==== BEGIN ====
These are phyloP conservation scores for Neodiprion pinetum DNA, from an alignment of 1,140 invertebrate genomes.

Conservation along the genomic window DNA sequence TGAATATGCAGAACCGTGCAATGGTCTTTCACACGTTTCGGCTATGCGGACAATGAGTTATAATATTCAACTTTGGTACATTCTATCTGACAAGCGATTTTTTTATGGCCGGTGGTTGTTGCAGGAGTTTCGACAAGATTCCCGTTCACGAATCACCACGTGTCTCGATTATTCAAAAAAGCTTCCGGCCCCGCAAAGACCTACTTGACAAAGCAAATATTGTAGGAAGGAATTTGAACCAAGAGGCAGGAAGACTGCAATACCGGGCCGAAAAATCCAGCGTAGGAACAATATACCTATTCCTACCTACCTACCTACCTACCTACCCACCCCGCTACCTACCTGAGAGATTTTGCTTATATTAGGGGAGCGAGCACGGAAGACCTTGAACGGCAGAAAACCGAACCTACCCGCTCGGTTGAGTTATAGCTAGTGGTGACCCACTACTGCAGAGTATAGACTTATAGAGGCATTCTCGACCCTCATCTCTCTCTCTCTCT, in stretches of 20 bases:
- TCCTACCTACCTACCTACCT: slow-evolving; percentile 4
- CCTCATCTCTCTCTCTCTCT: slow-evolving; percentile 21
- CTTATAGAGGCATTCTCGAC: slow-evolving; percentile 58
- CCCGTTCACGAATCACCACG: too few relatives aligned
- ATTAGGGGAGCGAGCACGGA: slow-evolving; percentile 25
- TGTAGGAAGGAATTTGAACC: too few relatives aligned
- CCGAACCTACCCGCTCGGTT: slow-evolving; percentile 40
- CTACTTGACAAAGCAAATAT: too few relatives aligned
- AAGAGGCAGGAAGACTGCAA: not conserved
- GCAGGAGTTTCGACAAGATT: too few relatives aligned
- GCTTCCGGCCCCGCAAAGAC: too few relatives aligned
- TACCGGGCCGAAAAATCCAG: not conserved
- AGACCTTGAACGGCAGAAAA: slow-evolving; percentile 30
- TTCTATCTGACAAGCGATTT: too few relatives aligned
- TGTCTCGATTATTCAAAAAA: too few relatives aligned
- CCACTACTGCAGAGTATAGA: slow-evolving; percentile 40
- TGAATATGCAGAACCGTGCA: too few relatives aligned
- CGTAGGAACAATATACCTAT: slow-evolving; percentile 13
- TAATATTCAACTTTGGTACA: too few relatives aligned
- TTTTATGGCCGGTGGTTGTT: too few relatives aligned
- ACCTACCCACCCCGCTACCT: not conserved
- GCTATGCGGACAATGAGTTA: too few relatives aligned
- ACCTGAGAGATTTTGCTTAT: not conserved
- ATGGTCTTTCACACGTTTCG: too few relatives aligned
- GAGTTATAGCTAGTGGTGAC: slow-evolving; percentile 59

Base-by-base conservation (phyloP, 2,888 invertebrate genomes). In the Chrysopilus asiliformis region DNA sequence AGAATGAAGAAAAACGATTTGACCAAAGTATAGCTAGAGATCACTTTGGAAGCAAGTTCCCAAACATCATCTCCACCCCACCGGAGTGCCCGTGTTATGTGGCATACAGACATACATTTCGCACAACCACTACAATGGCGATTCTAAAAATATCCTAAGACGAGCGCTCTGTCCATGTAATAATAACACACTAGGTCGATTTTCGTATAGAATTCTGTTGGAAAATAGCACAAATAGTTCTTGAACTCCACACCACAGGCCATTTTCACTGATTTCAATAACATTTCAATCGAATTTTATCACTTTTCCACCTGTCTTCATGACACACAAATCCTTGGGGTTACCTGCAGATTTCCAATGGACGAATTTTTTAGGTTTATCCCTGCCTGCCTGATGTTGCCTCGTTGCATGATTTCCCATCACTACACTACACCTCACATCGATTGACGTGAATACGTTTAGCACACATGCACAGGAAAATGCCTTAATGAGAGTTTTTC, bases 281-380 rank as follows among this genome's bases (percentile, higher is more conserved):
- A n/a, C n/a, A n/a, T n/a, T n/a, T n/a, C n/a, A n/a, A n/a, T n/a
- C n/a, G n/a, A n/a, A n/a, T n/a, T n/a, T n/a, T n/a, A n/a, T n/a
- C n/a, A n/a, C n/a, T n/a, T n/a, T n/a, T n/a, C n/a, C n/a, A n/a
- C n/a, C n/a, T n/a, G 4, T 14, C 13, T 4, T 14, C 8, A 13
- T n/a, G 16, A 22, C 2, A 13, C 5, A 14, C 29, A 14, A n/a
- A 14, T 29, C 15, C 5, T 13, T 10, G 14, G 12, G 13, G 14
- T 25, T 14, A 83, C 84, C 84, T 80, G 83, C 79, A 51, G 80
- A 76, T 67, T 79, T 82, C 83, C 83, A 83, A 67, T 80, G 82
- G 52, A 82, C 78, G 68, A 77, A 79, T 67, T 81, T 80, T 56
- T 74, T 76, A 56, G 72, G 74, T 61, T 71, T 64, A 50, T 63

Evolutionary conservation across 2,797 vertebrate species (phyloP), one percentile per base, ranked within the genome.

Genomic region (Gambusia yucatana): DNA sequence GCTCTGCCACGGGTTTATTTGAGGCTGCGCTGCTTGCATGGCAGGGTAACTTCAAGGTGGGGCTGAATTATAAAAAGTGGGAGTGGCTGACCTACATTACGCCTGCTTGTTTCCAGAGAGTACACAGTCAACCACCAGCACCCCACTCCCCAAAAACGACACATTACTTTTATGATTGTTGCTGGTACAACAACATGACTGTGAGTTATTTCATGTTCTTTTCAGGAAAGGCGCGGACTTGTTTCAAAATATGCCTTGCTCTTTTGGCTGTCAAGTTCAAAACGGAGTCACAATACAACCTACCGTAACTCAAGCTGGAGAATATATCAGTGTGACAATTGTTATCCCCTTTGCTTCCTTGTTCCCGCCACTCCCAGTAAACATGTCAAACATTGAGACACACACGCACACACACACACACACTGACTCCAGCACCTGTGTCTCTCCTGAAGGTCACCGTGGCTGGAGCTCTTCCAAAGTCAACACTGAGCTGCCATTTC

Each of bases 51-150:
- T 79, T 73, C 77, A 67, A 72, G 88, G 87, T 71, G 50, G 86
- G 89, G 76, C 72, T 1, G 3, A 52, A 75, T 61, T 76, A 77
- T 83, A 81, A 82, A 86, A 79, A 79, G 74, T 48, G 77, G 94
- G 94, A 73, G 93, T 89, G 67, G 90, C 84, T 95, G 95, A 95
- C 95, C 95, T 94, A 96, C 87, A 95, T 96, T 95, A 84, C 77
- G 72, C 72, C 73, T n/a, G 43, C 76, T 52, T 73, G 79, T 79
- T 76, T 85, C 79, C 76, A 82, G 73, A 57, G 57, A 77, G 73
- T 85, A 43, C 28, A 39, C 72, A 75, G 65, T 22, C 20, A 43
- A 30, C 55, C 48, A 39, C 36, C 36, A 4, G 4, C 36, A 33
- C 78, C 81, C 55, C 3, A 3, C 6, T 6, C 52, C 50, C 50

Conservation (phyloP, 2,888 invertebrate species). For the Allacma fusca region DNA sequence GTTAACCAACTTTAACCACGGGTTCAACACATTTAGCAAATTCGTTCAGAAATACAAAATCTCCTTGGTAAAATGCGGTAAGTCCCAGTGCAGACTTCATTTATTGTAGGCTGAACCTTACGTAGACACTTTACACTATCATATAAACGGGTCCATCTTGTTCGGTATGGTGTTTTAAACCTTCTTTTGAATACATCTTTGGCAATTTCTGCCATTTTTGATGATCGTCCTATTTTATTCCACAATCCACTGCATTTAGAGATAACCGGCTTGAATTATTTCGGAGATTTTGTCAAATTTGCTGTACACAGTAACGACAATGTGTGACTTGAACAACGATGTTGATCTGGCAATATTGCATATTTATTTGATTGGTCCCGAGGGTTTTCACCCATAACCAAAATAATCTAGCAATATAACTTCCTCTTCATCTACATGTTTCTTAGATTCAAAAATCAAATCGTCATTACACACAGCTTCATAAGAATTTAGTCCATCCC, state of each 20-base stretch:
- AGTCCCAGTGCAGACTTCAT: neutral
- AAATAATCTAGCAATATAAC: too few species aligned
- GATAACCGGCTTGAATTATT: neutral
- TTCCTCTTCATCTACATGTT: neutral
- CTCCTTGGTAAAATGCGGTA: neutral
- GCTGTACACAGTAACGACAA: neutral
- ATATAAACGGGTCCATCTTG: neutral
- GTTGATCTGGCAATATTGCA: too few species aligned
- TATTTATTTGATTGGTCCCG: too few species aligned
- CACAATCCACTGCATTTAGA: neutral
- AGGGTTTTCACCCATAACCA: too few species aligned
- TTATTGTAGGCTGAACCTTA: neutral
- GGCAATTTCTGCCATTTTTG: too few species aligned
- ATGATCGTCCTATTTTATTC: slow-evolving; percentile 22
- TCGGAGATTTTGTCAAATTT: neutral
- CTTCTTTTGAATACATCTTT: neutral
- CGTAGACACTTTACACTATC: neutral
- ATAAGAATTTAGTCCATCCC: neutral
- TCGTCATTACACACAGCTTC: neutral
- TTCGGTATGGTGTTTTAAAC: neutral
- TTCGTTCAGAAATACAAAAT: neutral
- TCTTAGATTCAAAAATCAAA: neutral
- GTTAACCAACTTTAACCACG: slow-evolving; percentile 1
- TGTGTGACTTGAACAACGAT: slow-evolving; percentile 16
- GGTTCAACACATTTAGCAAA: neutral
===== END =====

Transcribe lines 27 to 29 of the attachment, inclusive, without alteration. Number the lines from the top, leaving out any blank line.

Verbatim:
- GAGTTATAGCTAGTGGTGAC: slow-evolving; percentile 59

Base-by-base conservation (phyloP, 2,888 invertebrate genomes). In the Chrysopilus asiliformis region DNA sequence AGAATGAAGAAAAACGATTTGACCAAAGTATAGCTAGAGATCACTTTGGAAGCAAGTTCCCAAACATCATCTCCACCCCACCGGAGTGCCCGTGTTATGTGGCATACAGACATACATTTCGCACAACCACTACAATGGCGATTCTAAAAATATCCTAAGACGAGCGCTCTGTCCATGTAATAATAACACACTAGGTCGATTTTCGTATAGAATTCTGTTGGAAAATAGCACAAATAGTTCTTGAACTCCACACCACAGGCCATTTTCACTGATTTCAATAACATTTCAATCGAATTTTATCACTTTTCCACCTGTCTTCATGACACACAAATCCTTGGGGTTACCTGCAGATTTCCAATGGACGAATTTTTTAGGTTTATCCCTGCCTGCCTGATGTTGCCTCGTTGCATGATTTCCCATCACTACACTACACCTCACATCGATTGACGTGAATACGTTTAGCACACATGCACAGGAAAATGCCTTAATGAGAGTTTTTC, bases 281-380 rank as follows among this genome's bases (percentile, higher is more conserved):
- A n/a, C n/a, A n/a, T n/a, T n/a, T n/a, C n/a, A n/a, A n/a, T n/a